A 2021 bail reform law went into effect Monday after the state Supreme Court shut down a legal challenge in July.
Proponents of eliminating cash bail describe it as a penalty on poverty, affecting mostly those in economic distress — particularly people of color.
Inability to pay bail cannot be the only thing that keeps a defendant behind bars, the California Supreme Court unanimously decided.
Under a money bail system, people who can't afford to buy their freedom now also face an increased risk of contracting a deadly virus.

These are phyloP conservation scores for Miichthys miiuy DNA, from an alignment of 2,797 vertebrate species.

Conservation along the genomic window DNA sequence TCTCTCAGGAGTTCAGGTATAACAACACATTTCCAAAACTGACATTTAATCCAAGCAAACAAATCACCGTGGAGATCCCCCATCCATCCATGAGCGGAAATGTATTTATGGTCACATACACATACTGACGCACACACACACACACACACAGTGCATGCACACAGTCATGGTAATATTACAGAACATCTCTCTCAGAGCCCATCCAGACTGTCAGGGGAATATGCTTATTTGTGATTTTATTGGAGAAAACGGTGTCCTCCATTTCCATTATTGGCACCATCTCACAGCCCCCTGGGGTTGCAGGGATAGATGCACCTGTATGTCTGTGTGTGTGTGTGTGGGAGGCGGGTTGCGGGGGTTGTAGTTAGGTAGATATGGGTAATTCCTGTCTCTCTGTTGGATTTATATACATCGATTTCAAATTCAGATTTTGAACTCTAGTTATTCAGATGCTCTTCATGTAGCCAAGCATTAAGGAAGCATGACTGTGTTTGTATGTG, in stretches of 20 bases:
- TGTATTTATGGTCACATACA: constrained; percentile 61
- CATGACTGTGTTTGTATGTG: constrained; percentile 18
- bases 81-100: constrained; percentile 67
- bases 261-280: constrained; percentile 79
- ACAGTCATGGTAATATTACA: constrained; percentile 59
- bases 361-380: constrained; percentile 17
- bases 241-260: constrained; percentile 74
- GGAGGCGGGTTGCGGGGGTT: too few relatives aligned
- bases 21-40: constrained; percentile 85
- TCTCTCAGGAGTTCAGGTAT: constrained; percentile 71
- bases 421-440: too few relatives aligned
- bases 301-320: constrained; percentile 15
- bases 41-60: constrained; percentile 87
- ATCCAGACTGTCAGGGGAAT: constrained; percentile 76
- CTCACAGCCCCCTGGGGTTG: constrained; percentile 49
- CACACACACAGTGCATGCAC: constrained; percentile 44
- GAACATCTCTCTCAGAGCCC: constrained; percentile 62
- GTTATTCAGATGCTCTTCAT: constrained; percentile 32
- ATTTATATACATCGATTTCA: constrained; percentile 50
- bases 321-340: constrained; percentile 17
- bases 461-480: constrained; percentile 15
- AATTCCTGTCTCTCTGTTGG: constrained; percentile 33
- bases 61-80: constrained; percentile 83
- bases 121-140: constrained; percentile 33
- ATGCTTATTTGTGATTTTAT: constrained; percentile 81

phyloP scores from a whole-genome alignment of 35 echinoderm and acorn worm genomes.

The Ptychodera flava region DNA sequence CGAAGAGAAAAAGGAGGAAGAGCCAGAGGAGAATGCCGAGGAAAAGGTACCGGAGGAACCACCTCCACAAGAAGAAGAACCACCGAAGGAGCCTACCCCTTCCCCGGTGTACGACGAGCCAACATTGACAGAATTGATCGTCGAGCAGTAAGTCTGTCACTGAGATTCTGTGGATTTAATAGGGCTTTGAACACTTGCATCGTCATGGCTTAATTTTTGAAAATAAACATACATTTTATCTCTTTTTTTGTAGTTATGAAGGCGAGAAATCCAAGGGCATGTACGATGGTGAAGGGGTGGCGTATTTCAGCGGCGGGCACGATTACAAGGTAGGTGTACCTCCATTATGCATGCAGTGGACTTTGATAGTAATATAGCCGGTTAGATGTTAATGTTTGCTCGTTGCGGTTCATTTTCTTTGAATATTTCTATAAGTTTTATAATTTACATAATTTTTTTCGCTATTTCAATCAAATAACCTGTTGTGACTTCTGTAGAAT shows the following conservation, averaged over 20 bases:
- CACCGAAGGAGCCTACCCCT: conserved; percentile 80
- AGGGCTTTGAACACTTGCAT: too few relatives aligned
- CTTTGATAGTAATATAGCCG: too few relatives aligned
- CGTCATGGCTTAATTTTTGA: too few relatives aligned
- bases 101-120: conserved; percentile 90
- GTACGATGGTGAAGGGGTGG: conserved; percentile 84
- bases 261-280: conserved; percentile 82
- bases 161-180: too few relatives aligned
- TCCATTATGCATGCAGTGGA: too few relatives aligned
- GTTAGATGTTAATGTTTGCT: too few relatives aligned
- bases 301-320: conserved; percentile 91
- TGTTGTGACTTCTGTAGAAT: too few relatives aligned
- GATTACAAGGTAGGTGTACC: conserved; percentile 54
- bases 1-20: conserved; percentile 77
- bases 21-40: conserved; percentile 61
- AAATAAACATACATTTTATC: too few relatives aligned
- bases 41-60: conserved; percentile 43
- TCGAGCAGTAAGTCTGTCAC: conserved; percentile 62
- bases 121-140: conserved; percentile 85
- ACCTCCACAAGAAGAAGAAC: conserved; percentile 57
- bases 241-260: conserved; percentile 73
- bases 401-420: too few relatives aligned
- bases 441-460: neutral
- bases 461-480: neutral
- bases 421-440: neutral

Black moms and caregivers from 36 cities will be bailed out in time to spend the holiday with their families thanks to the Black Mamas Bail Out fund.
Now defendants will be freed before trial depending on their risk to public safety and not their ability to pay bail money. But some say the new law doesn’t go far enough.
When freedom is only available to those who can afford it, many end up paying with their lives.
We expect our criminal justice system to be fair and effective. It's part of our national DNA to want equal treatment and to get the job done. But in pretrial justice -- the time between when a person is arrested and when the charges are resolved -- the basic principles we hold dear are too often undermined by our use of cash bail.